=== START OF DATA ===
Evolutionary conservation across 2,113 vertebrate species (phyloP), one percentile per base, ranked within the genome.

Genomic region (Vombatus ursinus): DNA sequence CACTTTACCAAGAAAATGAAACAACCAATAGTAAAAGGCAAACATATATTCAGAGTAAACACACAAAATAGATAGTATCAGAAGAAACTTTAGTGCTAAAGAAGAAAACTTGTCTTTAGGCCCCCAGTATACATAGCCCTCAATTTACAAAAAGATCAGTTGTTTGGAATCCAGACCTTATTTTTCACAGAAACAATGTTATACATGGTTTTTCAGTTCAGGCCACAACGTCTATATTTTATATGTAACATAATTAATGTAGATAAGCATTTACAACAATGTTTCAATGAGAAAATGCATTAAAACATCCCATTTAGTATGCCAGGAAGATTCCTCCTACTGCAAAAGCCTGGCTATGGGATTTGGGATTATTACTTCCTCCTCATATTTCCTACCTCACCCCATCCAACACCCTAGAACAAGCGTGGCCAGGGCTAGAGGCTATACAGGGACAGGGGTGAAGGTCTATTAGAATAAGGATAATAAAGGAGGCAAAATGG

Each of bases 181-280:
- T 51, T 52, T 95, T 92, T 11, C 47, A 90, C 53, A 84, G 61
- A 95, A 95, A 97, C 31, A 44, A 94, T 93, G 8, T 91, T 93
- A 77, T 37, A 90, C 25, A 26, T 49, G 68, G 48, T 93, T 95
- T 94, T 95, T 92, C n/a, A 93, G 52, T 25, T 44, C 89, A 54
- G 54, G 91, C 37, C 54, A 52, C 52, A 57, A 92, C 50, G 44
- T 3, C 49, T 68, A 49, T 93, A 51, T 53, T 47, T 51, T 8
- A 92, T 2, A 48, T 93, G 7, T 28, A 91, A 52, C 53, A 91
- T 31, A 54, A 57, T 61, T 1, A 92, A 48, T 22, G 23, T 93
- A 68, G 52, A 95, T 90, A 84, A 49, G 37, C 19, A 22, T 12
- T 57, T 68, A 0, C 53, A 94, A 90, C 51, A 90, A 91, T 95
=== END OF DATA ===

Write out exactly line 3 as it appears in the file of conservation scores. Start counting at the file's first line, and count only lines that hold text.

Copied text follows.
Each of bases 181-280: